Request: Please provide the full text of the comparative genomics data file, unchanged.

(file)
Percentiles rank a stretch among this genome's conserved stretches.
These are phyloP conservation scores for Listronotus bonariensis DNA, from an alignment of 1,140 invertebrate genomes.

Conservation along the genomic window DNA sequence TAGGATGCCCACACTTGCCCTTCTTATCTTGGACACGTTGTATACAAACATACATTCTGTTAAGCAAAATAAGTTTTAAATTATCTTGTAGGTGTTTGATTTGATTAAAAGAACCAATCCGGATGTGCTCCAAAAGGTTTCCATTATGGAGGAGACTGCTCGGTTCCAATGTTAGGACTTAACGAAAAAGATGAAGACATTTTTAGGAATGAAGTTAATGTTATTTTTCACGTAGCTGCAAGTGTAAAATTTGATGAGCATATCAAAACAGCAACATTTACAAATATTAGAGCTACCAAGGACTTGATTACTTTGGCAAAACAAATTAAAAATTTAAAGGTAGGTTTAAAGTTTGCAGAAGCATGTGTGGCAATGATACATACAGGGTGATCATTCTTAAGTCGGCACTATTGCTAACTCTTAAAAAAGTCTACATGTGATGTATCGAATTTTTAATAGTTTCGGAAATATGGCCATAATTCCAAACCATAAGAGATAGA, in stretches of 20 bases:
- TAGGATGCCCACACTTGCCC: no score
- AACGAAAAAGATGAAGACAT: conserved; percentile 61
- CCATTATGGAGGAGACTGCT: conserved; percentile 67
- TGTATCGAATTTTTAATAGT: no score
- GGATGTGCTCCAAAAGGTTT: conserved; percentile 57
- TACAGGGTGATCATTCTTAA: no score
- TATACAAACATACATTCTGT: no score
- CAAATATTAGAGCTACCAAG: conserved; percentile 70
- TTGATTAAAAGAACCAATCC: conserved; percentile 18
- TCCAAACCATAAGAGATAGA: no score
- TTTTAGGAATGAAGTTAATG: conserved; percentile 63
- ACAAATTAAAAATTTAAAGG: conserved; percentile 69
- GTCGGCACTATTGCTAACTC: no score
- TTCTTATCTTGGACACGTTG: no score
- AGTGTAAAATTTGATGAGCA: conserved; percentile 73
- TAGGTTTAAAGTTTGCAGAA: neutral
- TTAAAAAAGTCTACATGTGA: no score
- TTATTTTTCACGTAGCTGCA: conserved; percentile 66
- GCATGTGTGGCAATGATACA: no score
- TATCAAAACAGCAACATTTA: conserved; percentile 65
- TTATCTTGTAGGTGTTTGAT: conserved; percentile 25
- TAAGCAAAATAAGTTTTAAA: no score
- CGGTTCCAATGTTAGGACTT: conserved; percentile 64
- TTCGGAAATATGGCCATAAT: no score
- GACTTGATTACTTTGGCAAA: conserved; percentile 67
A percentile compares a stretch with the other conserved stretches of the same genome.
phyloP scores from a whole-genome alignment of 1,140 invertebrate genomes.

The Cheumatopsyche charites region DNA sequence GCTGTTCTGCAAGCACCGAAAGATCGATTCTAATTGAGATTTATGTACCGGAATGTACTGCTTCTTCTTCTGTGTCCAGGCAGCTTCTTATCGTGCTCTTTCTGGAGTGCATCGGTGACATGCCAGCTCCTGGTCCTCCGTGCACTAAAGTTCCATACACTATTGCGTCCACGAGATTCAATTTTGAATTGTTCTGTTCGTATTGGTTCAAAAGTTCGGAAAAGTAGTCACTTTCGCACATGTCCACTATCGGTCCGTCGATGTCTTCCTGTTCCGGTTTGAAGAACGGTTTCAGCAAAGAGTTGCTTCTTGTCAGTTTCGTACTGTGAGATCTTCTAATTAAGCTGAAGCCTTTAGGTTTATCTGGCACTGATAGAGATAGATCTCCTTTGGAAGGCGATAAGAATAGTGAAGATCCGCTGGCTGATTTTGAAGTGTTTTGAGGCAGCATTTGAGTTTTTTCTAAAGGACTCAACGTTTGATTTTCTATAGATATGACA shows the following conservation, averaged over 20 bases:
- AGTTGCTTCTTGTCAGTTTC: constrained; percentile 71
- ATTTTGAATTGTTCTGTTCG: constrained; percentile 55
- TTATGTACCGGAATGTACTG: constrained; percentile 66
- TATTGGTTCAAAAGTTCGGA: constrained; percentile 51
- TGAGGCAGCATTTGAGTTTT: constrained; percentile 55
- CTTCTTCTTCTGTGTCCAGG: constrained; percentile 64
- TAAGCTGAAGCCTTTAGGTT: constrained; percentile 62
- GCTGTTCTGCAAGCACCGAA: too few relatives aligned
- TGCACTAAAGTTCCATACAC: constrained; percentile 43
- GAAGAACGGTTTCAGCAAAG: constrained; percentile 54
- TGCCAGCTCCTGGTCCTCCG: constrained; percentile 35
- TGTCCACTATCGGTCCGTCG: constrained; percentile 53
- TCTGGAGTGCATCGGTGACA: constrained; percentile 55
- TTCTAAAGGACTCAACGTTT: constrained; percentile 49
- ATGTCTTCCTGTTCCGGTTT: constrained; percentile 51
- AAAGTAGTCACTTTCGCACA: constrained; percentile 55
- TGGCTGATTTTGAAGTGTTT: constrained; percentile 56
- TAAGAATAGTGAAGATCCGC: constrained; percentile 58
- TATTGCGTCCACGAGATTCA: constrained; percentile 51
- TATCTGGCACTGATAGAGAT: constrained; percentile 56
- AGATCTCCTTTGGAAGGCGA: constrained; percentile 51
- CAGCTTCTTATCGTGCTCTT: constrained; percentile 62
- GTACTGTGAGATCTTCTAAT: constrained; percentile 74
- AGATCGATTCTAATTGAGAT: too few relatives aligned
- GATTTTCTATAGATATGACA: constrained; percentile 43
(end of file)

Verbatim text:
Percentiles rank a stretch among this genome's conserved stretches.
These are phyloP conservation scores for Listronotus bonariensis DNA, from an alignment of 1,140 invertebrate genomes.

Conservation along the genomic window DNA sequence TAGGATGCCCACACTTGCCCTTCTTATCTTGGACACGTTGTATACAAACATACATTCTGTTAAGCAAAATAAGTTTTAAATTATCTTGTAGGTGTTTGATTTGATTAAAAGAACCAATCCGGATGTGCTCCAAAAGGTTTCCATTATGGAGGAGACTGCTCGGTTCCAATGTTAGGACTTAACGAAAAAGATGAAGACATTTTTAGGAATGAAGTTAATGTTATTTTTCACGTAGCTGCAAGTGTAAAATTTGATGAGCATATCAAAACAGCAACATTTACAAATATTAGAGCTACCAAGGACTTGATTACTTTGGCAAAACAAATTAAAAATTTAAAGGTAGGTTTAAAGTTTGCAGAAGCATGTGTGGCAATGATACATACAGGGTGATCATTCTTAAGTCGGCACTATTGCTAACTCTTAAAAAAGTCTACATGTGATGTATCGAATTTTTAATAGTTTCGGAAATATGGCCATAATTCCAAACCATAAGAGATAGA, in stretches of 20 bases:
- TAGGATGCCCACACTTGCCC: no score
- AACGAAAAAGATGAAGACAT: conserved; percentile 61
- CCATTATGGAGGAGACTGCT: conserved; percentile 67
- TGTATCGAATTTTTAATAGT: no score
- GGATGTGCTCCAAAAGGTTT: conserved; percentile 57
- TACAGGGTGATCATTCTTAA: no score
- TATACAAACATACATTCTGT: no score
- CAAATATTAGAGCTACCAAG: conserved; percentile 70
- TTGATTAAAAGAACCAATCC: conserved; percentile 18
- TCCAAACCATAAGAGATAGA: no score
- TTTTAGGAATGAAGTTAATG: conserved; percentile 63
- ACAAATTAAAAATTTAAAGG: conserved; percentile 69
- GTCGGCACTATTGCTAACTC: no score
- TTCTTATCTTGGACACGTTG: no score
- AGTGTAAAATTTGATGAGCA: conserved; percentile 73
- TAGGTTTAAAGTTTGCAGAA: neutral
- TTAAAAAAGTCTACATGTGA: no score
- TTATTTTTCACGTAGCTGCA: conserved; percentile 66
- GCATGTGTGGCAATGATACA: no score
- TATCAAAACAGCAACATTTA: conserved; percentile 65
- TTATCTTGTAGGTGTTTGAT: conserved; percentile 25
- TAAGCAAAATAAGTTTTAAA: no score
- CGGTTCCAATGTTAGGACTT: conserved; percentile 64
- TTCGGAAATATGGCCATAAT: no score
- GACTTGATTACTTTGGCAAA: conserved; percentile 67
A percentile compares a stretch with the other conserved stretches of the same genome.
phyloP scores from a whole-genome alignment of 1,140 invertebrate genomes.

The Cheumatopsyche charites region DNA sequence GCTGTTCTGCAAGCACCGAAAGATCGATTCTAATTGAGATTTATGTACCGGAATGTACTGCTTCTTCTTCTGTGTCCAGGCAGCTTCTTATCGTGCTCTTTCTGGAGTGCATCGGTGACATGCCAGCTCCTGGTCCTCCGTGCACTAAAGTTCCATACACTATTGCGTCCACGAGATTCAATTTTGAATTGTTCTGTTCGTATTGGTTCAAAAGTTCGGAAAAGTAGTCACTTTCGCACATGTCCACTATCGGTCCGTCGATGTCTTCCTGTTCCGGTTTGAAGAACGGTTTCAGCAAAGAGTTGCTTCTTGTCAGTTTCGTACTGTGAGATCTTCTAATTAAGCTGAAGCCTTTAGGTTTATCTGGCACTGATAGAGATAGATCTCCTTTGGAAGGCGATAAGAATAGTGAAGATCCGCTGGCTGATTTTGAAGTGTTTTGAGGCAGCATTTGAGTTTTTTCTAAAGGACTCAACGTTTGATTTTCTATAGATATGACA shows the following conservation, averaged over 20 bases:
- AGTTGCTTCTTGTCAGTTTC: constrained; percentile 71
- ATTTTGAATTGTTCTGTTCG: constrained; percentile 55
- TTATGTACCGGAATGTACTG: constrained; percentile 66
- TATTGGTTCAAAAGTTCGGA: constrained; percentile 51
- TGAGGCAGCATTTGAGTTTT: constrained; percentile 55
- CTTCTTCTTCTGTGTCCAGG: constrained; percentile 64
- TAAGCTGAAGCCTTTAGGTT: constrained; percentile 62
- GCTGTTCTGCAAGCACCGAA: too few relatives aligned
- TGCACTAAAGTTCCATACAC: constrained; percentile 43
- GAAGAACGGTTTCAGCAAAG: constrained; percentile 54
- TGCCAGCTCCTGGTCCTCCG: constrained; percentile 35
- TGTCCACTATCGGTCCGTCG: constrained; percentile 53
- TCTGGAGTGCATCGGTGACA: constrained; percentile 55
- TTCTAAAGGACTCAACGTTT: constrained; percentile 49
- ATGTCTTCCTGTTCCGGTTT: constrained; percentile 51
- AAAGTAGTCACTTTCGCACA: constrained; percentile 55
- TGGCTGATTTTGAAGTGTTT: constrained; percentile 56
- TAAGAATAGTGAAGATCCGC: constrained; percentile 58
- TATTGCGTCCACGAGATTCA: constrained; percentile 51
- TATCTGGCACTGATAGAGAT: constrained; percentile 56
- AGATCTCCTTTGGAAGGCGA: constrained; percentile 51
- CAGCTTCTTATCGTGCTCTT: constrained; percentile 62
- GTACTGTGAGATCTTCTAAT: constrained; percentile 74
- AGATCGATTCTAATTGAGAT: too few relatives aligned
- GATTTTCTATAGATATGACA: constrained; percentile 43